Thursday, 12 June 2014

The dangers of 'no free will'?

The debate around free will is one of the major topics in philosophy of course, and has come to a lot of people's attention recently due to Sam Harris' book Free Will (he argues we don't have it). Many have countered his arguments, most significantly (for me at least) Daniel Dennett. In a recent workshop meeting of philosophers and scientists set up by cosmologist Sean Carroll, Dennett said a few times that he thought it was dangerous to be publicly articulating the argument that we don't have free will, because it's conceivable that people will take that as meaning no one is ever fundamentally responsible for their actions, leading to a 'social vacuum' as he calls it which is a very scary prospect.

Couldn't the same argument be made for belief in God though? As billions of people on the planet believe there is a God watching over them day and night, isn't that same danger there if all those people lose that belief? Dennett has no problem at all with saying there is no God. The ideas seem similar to me as they both suggest that there is no such thing as justice. No God, no ultimate justice, that's an obvious argument. With free will it's a bit more complicated - if there's no free will, and that is scientifically 'proven' (in the minds of the general public) then that would have to lead to people not being held accountable for their actions in the way they are today (the whole concept of retributive punishment becomes a problem) - and therefore there would be no justice.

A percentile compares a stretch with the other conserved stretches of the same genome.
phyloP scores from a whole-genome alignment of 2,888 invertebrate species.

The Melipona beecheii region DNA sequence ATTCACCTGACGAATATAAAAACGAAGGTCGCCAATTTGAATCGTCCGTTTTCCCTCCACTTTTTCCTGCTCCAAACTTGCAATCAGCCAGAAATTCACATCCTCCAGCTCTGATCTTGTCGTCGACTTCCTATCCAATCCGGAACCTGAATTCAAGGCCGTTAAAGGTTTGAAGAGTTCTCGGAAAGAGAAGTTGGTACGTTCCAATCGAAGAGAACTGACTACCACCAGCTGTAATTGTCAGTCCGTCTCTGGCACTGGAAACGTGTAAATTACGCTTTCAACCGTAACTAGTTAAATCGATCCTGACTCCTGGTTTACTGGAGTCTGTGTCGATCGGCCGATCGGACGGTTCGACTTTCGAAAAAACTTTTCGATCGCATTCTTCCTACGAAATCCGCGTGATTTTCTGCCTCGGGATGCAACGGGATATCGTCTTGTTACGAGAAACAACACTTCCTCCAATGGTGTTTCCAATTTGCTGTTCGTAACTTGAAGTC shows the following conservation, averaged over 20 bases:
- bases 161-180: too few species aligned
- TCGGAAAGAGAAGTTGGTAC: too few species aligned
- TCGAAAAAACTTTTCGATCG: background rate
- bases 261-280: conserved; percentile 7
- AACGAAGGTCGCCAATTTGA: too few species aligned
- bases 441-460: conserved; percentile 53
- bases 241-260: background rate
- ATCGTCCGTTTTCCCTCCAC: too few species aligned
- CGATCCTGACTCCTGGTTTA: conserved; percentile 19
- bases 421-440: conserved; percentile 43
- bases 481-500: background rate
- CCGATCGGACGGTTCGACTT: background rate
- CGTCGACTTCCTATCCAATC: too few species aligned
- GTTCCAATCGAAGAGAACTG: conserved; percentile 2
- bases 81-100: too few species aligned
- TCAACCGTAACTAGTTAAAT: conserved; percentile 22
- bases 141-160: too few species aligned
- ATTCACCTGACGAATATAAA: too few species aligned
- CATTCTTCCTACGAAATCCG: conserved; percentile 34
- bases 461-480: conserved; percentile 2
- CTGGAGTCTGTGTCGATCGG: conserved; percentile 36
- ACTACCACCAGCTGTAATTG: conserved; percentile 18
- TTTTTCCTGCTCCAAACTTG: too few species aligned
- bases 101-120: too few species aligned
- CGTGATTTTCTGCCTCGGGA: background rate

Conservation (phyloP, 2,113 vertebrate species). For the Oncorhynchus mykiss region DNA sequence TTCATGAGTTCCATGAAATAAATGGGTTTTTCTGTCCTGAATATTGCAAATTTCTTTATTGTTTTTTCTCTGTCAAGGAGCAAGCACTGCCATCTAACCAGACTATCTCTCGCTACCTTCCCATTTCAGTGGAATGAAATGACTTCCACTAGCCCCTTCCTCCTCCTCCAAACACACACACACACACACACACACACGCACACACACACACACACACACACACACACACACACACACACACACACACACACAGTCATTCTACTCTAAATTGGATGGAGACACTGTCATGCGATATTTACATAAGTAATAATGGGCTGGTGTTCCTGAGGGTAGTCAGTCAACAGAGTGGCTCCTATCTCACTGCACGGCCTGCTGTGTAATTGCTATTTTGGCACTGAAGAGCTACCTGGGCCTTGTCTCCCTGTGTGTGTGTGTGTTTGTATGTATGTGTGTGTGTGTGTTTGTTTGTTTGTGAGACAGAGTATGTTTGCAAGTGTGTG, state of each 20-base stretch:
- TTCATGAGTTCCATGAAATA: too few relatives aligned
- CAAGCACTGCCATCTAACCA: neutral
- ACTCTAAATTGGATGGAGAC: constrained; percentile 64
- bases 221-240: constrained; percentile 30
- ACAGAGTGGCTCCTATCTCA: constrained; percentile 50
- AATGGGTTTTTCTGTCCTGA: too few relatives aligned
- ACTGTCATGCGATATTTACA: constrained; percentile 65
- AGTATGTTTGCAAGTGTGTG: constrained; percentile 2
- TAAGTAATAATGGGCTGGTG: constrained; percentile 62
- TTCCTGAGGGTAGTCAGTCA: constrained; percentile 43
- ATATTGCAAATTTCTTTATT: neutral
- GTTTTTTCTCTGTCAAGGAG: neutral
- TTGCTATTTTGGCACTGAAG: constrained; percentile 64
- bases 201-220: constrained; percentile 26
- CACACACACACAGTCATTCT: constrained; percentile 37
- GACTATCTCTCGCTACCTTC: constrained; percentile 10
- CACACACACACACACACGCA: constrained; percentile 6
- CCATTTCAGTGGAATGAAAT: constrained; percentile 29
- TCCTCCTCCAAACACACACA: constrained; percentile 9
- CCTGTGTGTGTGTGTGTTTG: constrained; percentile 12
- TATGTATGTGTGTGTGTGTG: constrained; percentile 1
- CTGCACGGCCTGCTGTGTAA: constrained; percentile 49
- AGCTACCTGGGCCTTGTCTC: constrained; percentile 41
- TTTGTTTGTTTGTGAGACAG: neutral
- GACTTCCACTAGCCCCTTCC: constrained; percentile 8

But we don't think that of belief in God, do we? We don't think for a second that people who lose their faith in God will suddenly decide it's perfectly fine to go and steal, rape and kill because there's no ultimate justice waiting for them - any more than we believe atheists, agnostics, humanists or any non-believers somehow lack any morality. So why would we think it for losing free will?

Personally I'm undecided on free will, I'm most persuaded by the idea that even though it's not to be found in fundamental laws of physics, that it is an emergent property and no less real than anything else.

Links:

Free Will by Sam Harris

Dennet's review of Free Will and Harris' response

Sean Carroll's workshop 'Moving Naturalism Forward'

Another book called Free Will by Mark Balaguer which I enjoyed